The relationship between interpretability and trust has been discussed in several recent papers [16, 22, 25]. Most related to our work, and an inspiration for our experimental design, Poursabzi-Sangdeh et al. [24] ran a sequence of ran- domized human-subject experiments and found no evidence that either the number of features used in an ML model nor the model’s level of transparency (clear or black box) have a significant impact on people’s willingness to trust the model’s predictions, although these factors do affect people’s abilities to detect when the model has made a mistake.

Kennedy et al. [14] touched on the relationship between stated accuracy and trust in the context of criminal recidi- vism prediction. They ran a conjoint experiment in which they presented subjects with randomly generated pairs of models and asked each subject which model they preferred. The models varied in terms of their stated accuracy, the size of the (fictitious) training data set, the number of features, and several other properties. The authors estimated the ef- fect of each property by fitting a hierarchical linear model and found that people generally focus most on the size of the training data set, the source of the algorithm, and the stated accuracy, while less often taking into account the model’s level of transparency or the relevance of the training data. Finally, a few studies from the human–computer interac-

tion community have examined the relationship between sys- tem performance and users’ trust in automated systems [31, 32], ubiquitous computing systems [13], recommender sys- tems [23], and robots [26]. For example, in a simulated ex- perimental environment in which users interacted with an automated quality monitoring system to identify faulty items in a fictional factory production line, Yu et al. [31, 32] ex- plored how users’ trust in the system varies with its accuracy. Unlike in our work, system accuracy was not explicitly com- municated to users. Instead, users “perceived” the accuracy by receiving feedback after interacting with the system. Yu et al. found that users are able to correctly perceive the accuracy and stabilize their trust to a level correlated with the accu- racy [31], though system failures have a stronger impact on trust than system successes [32]. In addition, Kay et al. [13] developed a survey tool through which they revealed that, for classifiers used in four hypothetical applications (e.g., elec- tricity monitoring and location tracking), users tend to put more weight on the classifiers’ recall rather than their pre- cision when deciding whether the classifiers’ performance is acceptable, with the weight varying across applications.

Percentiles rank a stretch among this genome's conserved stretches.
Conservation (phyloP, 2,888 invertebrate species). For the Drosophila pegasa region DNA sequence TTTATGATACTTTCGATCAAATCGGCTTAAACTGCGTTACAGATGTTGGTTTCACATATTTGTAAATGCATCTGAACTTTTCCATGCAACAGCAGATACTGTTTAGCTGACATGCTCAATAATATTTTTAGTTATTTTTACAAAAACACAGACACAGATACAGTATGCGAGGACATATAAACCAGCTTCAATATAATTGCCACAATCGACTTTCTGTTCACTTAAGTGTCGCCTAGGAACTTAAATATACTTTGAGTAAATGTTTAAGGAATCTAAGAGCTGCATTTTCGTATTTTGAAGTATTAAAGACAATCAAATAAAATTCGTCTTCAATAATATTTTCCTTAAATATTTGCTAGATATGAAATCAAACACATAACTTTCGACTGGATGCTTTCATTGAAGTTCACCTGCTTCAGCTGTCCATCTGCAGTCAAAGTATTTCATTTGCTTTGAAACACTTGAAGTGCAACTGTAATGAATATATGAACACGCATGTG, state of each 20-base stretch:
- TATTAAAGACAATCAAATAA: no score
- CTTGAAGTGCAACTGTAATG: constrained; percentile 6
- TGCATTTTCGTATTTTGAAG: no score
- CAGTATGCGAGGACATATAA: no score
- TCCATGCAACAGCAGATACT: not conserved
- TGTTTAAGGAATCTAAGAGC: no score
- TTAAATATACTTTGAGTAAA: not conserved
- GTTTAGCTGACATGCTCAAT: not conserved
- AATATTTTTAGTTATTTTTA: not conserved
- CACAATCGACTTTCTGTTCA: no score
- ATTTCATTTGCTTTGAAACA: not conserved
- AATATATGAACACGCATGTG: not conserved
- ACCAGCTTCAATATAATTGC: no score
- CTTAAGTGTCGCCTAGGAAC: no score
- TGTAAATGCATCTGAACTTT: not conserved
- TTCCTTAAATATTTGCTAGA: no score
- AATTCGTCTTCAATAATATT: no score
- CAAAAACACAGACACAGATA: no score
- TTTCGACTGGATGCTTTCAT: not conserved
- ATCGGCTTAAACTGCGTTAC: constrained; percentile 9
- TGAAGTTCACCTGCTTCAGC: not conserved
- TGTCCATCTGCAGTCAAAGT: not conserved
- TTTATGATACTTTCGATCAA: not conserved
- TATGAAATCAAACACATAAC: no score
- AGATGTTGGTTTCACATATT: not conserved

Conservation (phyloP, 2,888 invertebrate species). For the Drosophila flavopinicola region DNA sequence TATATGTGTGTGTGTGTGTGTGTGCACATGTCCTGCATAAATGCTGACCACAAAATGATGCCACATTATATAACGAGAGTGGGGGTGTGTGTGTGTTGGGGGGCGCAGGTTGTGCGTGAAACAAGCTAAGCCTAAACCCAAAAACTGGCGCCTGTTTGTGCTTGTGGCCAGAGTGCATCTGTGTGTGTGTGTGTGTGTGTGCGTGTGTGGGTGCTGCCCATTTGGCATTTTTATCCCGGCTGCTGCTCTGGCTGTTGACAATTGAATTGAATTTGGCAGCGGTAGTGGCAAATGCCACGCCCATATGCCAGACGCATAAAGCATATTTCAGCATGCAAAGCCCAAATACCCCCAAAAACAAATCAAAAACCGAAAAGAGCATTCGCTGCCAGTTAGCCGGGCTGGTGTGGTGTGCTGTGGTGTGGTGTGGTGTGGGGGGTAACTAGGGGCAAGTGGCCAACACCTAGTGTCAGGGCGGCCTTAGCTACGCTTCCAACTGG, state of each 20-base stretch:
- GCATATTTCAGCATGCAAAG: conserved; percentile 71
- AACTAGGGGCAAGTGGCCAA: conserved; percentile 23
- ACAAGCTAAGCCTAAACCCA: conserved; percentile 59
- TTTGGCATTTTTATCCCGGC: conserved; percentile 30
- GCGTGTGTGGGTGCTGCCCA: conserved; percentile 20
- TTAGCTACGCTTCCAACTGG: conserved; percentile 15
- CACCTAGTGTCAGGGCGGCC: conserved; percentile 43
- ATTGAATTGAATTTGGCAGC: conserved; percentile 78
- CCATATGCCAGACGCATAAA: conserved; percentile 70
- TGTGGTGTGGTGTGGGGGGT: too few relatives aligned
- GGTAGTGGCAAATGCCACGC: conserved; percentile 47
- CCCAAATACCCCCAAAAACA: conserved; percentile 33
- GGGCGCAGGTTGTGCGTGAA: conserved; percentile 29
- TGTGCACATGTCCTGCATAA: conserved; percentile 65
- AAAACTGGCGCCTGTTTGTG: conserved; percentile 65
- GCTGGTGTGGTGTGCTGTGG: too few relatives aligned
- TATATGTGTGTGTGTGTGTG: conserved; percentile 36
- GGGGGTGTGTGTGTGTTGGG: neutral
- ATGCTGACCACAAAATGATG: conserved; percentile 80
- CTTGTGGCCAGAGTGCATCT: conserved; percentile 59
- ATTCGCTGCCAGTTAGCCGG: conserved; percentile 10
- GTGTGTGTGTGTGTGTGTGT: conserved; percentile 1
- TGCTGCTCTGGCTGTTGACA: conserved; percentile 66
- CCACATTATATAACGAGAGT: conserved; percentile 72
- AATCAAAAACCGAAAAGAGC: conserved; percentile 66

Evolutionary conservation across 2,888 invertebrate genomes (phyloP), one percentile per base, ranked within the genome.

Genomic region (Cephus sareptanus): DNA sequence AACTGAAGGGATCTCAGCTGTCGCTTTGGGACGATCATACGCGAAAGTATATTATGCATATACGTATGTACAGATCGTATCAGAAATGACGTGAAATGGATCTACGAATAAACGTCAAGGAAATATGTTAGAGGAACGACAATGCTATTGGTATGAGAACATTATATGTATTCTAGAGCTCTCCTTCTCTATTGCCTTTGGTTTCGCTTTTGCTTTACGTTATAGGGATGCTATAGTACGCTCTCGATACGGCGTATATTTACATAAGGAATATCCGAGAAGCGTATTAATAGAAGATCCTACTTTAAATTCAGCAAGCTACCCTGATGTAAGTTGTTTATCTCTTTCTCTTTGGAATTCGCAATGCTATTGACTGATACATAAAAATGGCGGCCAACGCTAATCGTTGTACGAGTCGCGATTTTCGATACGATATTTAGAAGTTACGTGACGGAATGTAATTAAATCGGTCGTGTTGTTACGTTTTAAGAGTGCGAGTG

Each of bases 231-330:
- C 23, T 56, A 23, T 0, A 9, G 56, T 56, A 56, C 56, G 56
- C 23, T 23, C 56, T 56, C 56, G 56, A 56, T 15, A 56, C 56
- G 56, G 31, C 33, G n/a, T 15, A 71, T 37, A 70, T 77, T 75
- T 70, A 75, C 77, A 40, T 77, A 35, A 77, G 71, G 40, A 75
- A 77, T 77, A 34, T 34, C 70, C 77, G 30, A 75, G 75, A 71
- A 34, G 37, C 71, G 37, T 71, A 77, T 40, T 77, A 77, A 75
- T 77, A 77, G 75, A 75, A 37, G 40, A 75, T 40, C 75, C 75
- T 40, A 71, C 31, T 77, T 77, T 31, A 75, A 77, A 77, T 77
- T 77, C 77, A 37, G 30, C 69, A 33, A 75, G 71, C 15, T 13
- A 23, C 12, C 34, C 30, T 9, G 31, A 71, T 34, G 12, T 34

2 EXPERIMENT 1: DOES A MODEL’S STATED ACCURACY AFFECT LAYPEOPLE’S TRUST?

Our first experiment was designed to answer our first two main questions—i.e., does a model’s stated accuracy on held- out data affect laypeople’s trust in the model, and if so, does it continue to do so after they have observed the model’s ac- curacy in practice? In our experiment, each subject observed the model’s accuracy in practice via a feedback screen that was presented halfway through the experiment with infor- mation about the subject’s own accuracy and the model’s accuracy thus far, as described below. Before running the ex- periment, we posited and pre-registered two hypotheses de- rived from our questions, which we state informally here:2

2The pre-registration document is at https://aspredicted.org/uq3hi.pdf.

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https://aspredicted.org/uq3hi.pdf

• [H1] The stated accuracy of a model has a significant effect on people’s trust in the model before seeing the feedback screen.

• [H2] The stated accuracy of a model has a significant effect on people’s trust in the model after seeing the feedback screen.

As a robustness check to guard against the potential criti- cism that any null results might be due to a lack of perfor- mance incentives, we randomly selected some subjects to receive a monetary bonus for each correct prediction. We also posited and pre-registered two additional hypotheses: • [H3] The amount at stake has a significant effect on peo- ple’s trust in a model before seeing the feedback screen.

• [H4] The amount at stake has a significant effect on people’s trust in a model after seeing the feedback screen.

Prediction Tasks We asked subjects to make predictions about the outcomes of forty speed dating events. The data came from real speed dat- ing participants and their dates via the experimental study of Fisman et al. [9]. Each speed dating participant indicated whether or not he or she wanted to see his or her date again, thereby giving us ground truth from which to compute accu- racy. We chose this application for two reasons: First, predict- ing romantic interest does not require specialized domain expertise. Second, this setting is plausibly one in which ML might be used given that many dating websites already rely on ML models to predict potential romantic partners [18, 29]. For each prediction task (i.e., speed dating event), each

subject was first shown a screen of information about the speed dating participant and his or her date, including: • The participant’s basic information: the gender, age, field of study, race, etc. of the participant.

• The date’s basic information: the gender, age, and race of the participant’s date.

• The participant’s preferences: the participant’s reported distribution of 100 points among six attributes (attrac- tiveness, sincerity, intelligence, fun, ambition, and shared interests), indicating how much he or she values each attribute in a romantic partner.

• The participant’s impression of the date: the participant’s rating of his or her date on the same six attributes us- ing a scale of one to ten, as well as scores (also using a scale of one to ten) indicating how happy the participant expected to be with his or her date and how much the participant liked his or her date.

The subject was then asked to follow a three step-procedure: First, they were asked to carefully review the information about the participant and his or her date and predict whether or not the participant would want to see his or her date

Figure 1: Screenshot of the prediction task interface.

again. Next, they were shown the model’s (binary) prediction. Finally, they were given the option of revising their own prediction. A screenshot of the interface is shown in Figure 1.